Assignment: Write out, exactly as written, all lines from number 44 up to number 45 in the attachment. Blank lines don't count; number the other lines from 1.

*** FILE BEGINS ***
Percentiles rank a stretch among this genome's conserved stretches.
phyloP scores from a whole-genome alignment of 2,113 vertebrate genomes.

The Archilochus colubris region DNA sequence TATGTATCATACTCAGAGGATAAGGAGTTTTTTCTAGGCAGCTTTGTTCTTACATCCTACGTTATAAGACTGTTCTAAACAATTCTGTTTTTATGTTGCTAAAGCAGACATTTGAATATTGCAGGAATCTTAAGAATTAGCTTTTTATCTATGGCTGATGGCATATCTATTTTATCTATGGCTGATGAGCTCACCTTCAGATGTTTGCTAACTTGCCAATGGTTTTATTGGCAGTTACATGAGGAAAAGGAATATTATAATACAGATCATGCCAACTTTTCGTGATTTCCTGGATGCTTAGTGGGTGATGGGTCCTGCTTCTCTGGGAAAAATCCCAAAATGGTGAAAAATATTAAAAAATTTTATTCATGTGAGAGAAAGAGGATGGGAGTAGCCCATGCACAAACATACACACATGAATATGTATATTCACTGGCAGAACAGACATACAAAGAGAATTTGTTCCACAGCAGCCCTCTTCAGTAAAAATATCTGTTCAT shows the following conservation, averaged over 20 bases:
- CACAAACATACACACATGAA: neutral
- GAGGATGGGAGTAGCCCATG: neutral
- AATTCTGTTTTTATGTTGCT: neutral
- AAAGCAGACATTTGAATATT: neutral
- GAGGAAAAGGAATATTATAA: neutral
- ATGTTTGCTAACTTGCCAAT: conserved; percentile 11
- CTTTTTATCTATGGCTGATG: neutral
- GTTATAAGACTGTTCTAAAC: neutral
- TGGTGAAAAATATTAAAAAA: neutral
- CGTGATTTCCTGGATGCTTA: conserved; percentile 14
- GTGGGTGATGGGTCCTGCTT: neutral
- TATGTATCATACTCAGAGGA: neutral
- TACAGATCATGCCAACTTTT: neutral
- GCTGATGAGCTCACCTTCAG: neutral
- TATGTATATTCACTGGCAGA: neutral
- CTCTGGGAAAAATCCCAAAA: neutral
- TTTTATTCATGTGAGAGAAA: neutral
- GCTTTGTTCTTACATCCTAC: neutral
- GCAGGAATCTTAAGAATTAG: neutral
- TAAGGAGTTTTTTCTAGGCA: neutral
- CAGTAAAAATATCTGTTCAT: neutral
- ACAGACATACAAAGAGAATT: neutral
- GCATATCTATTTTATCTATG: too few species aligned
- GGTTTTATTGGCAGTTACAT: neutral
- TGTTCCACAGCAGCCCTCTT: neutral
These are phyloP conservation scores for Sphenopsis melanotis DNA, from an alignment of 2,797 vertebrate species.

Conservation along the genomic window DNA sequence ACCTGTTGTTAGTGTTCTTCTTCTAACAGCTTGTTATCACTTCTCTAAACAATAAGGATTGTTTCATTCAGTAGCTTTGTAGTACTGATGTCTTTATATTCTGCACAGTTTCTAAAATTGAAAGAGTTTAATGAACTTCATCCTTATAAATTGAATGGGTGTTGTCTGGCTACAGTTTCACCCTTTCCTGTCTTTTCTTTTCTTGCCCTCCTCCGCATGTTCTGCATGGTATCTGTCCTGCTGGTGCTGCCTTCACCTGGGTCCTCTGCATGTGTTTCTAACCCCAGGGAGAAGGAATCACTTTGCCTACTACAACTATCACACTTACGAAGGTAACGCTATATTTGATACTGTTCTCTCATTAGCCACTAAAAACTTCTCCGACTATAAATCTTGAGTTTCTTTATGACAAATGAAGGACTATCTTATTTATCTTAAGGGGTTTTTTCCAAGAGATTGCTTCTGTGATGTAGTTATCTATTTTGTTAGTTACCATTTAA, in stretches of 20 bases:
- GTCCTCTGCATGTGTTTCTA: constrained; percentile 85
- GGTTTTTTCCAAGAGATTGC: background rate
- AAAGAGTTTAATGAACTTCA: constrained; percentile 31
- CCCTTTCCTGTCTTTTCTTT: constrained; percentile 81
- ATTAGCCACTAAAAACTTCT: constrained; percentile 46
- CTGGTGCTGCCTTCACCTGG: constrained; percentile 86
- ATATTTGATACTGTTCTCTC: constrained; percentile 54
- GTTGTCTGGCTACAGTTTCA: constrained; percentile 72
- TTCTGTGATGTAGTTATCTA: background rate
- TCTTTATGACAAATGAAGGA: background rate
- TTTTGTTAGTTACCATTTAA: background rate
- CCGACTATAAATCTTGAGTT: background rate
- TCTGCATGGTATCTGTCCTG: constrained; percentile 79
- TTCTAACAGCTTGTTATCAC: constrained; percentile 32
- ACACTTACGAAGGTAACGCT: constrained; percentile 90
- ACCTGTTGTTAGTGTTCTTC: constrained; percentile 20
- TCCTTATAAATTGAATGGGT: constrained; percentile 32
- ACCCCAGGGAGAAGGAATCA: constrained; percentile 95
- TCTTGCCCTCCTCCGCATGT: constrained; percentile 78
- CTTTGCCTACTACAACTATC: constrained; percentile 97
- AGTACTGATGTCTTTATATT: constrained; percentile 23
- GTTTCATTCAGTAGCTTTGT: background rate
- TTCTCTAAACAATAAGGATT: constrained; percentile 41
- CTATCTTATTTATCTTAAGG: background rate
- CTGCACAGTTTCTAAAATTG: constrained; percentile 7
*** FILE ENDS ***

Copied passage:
- TTCTAACAGCTTGTTATCAC: constrained; percentile 32
- ACACTTACGAAGGTAACGCT: constrained; percentile 90